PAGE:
Journalism, he said is rooted in four core elements of truth and accuracy, verification, independent and accountability with the goal of public good and underscored the need for media practitioners to verify information before publishing.

By assessing evidence in a story to ensure reliability, we are able to achieve journalistic truth that strengthens the position of our readers, Mr Olorunyomi stated and emphasised that journalism truth is always provisional and never absolute, which helps readers to make pragmatic sense of their World.

Caroline Anipah, an editor with Dubawa Ghana also expressed the fear that journalists risk being manipulated by actors to mislead or be corrupted into spreading disinformation if they did nothing to address the information disorder ecosystem.

Journalists can find themselves becoming a target of lies, rumours and hoaxes designed to intimidate and discredit them and their work, especially when they expose those who are commissioning or spreading disinformation, she said.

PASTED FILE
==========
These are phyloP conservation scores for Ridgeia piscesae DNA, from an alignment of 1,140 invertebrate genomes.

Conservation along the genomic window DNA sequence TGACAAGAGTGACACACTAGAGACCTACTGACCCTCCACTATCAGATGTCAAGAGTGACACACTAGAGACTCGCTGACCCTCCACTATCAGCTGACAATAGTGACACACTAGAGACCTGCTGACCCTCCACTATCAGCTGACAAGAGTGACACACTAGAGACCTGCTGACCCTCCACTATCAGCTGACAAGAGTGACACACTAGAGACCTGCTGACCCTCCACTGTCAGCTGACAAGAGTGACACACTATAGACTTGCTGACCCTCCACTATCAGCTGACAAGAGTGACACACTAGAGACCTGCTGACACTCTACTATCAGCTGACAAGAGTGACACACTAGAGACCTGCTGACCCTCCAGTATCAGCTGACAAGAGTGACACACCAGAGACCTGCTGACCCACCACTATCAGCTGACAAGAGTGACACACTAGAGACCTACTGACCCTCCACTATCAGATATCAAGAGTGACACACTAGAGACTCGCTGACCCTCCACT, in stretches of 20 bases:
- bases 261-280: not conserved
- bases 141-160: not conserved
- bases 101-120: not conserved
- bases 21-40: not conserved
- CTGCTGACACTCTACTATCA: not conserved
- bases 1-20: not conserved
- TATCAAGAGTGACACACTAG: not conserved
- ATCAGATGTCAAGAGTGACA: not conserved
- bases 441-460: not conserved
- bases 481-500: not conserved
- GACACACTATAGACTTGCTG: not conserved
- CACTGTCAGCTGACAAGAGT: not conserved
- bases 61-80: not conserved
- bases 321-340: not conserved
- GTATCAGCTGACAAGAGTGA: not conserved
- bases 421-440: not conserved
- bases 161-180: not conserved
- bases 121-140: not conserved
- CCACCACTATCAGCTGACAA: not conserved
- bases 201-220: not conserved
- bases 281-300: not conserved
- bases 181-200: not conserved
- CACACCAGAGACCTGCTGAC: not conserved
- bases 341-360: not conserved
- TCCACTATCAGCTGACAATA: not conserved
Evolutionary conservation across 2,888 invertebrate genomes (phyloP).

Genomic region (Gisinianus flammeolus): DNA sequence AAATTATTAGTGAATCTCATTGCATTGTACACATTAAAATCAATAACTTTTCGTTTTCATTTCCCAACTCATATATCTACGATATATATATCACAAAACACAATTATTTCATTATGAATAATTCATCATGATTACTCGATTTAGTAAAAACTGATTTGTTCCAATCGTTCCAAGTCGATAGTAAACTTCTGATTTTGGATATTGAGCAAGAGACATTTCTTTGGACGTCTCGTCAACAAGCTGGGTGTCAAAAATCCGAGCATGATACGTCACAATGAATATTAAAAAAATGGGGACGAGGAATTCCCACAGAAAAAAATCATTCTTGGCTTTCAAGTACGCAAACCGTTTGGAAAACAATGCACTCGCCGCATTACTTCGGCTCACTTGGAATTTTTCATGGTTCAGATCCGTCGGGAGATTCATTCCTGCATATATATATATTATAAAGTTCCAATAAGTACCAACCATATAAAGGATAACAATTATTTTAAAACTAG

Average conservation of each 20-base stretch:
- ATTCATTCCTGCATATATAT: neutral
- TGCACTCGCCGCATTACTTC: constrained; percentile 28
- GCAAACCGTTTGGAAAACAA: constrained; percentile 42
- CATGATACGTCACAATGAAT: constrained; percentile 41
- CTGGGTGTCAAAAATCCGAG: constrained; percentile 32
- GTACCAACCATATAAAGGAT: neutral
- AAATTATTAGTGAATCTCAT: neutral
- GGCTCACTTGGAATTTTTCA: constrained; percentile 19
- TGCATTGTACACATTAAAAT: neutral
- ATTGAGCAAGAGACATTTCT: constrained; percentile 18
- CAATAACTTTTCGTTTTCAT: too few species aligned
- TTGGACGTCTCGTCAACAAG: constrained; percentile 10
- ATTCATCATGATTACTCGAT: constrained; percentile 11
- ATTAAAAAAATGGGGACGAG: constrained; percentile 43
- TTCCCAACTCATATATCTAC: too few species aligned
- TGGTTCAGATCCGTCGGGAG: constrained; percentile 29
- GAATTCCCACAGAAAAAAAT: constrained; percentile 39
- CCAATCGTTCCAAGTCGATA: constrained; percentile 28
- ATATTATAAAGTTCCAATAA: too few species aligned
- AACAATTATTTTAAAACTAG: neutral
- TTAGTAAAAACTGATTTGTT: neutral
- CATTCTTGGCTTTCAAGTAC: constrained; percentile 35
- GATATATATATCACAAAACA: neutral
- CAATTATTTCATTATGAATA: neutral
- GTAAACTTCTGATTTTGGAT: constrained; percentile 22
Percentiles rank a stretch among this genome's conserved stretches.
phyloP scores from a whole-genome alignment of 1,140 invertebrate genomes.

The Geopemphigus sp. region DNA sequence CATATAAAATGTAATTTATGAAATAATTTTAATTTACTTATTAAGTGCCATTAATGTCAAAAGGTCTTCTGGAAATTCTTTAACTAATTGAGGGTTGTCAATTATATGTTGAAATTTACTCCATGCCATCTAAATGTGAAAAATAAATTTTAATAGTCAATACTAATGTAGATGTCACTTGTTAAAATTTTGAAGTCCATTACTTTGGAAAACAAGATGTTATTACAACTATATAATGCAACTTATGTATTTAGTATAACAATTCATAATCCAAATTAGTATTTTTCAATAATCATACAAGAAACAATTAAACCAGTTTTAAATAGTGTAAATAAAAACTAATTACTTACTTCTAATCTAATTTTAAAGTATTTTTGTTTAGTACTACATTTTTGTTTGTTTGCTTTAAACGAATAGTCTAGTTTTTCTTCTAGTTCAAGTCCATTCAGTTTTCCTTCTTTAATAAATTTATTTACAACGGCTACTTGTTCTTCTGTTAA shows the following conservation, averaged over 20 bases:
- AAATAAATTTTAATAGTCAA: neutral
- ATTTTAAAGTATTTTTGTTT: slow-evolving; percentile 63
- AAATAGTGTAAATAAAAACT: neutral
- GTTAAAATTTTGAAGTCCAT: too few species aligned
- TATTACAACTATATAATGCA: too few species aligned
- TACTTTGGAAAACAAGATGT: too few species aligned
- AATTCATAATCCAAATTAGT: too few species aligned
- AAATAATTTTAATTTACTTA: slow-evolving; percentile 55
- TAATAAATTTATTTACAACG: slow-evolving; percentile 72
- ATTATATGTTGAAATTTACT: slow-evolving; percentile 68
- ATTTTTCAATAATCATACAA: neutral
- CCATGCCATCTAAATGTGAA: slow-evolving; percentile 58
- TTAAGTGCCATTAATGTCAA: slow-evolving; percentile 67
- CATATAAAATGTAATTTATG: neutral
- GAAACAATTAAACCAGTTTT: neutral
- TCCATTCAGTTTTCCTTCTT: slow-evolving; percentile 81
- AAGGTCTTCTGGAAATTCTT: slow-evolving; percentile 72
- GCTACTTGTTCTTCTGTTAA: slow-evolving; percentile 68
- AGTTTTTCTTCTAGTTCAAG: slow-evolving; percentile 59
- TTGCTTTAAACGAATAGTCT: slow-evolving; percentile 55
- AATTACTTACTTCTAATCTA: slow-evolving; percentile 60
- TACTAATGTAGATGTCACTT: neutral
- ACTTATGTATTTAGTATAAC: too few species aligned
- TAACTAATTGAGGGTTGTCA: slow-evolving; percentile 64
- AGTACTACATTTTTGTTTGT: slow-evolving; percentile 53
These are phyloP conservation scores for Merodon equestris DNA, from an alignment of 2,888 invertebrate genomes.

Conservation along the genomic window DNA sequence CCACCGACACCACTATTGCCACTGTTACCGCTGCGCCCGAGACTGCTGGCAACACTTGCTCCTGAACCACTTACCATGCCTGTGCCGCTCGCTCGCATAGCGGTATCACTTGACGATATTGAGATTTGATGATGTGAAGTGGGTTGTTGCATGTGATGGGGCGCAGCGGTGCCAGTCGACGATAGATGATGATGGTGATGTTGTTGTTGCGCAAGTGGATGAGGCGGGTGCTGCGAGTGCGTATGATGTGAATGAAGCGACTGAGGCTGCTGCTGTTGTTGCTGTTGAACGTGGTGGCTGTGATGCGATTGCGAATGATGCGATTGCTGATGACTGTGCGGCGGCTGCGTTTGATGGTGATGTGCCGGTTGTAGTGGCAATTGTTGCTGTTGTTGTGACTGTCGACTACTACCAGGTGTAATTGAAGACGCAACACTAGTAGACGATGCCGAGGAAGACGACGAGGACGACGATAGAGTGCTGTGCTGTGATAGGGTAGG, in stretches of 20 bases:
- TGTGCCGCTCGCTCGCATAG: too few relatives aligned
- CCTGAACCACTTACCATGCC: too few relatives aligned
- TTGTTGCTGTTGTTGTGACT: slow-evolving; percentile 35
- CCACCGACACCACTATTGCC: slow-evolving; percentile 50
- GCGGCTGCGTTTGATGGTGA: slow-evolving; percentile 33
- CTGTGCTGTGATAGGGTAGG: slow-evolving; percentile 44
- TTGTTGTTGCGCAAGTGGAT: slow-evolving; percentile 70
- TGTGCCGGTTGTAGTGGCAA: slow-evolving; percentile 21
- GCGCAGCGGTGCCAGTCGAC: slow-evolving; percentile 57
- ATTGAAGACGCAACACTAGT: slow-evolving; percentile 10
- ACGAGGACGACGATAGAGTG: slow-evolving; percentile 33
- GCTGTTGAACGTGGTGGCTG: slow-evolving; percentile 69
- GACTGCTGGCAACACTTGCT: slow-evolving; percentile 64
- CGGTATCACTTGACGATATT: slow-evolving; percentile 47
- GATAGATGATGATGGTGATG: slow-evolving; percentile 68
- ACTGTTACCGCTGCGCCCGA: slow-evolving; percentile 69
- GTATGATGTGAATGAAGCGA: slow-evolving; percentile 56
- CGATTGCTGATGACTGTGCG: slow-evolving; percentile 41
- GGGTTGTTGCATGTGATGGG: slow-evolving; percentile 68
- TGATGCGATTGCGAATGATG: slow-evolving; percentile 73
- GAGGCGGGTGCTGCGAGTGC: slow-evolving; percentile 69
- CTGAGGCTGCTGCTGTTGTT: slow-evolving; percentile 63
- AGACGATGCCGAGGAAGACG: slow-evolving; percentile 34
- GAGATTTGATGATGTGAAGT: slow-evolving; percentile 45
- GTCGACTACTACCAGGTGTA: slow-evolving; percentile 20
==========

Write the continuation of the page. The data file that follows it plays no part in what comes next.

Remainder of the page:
The time for journalists to act is now

Information is such that once collected, processed and published, it is impossible to correct and polish it entirely, if it is fake. This is mainly because the audience or consumers of information are constantly on the move digesting other content and may not have the time or interest to follow up an old one.

The public may not know the difference between the truth and rumour and the job of the journalist as gatekeepers if not stepped up, will be meaningless and create chaotic scenes in society.

Putting credible stories out there must be of great importance to all news outlets especially in this COVID-19 period, where Fake news is spreading faster than the virus and resulting in the death of some people who downplayed the virus and all safety protocols or are self-medicating, says Jonathan Donkor, a journalist with the Ghanaian Times.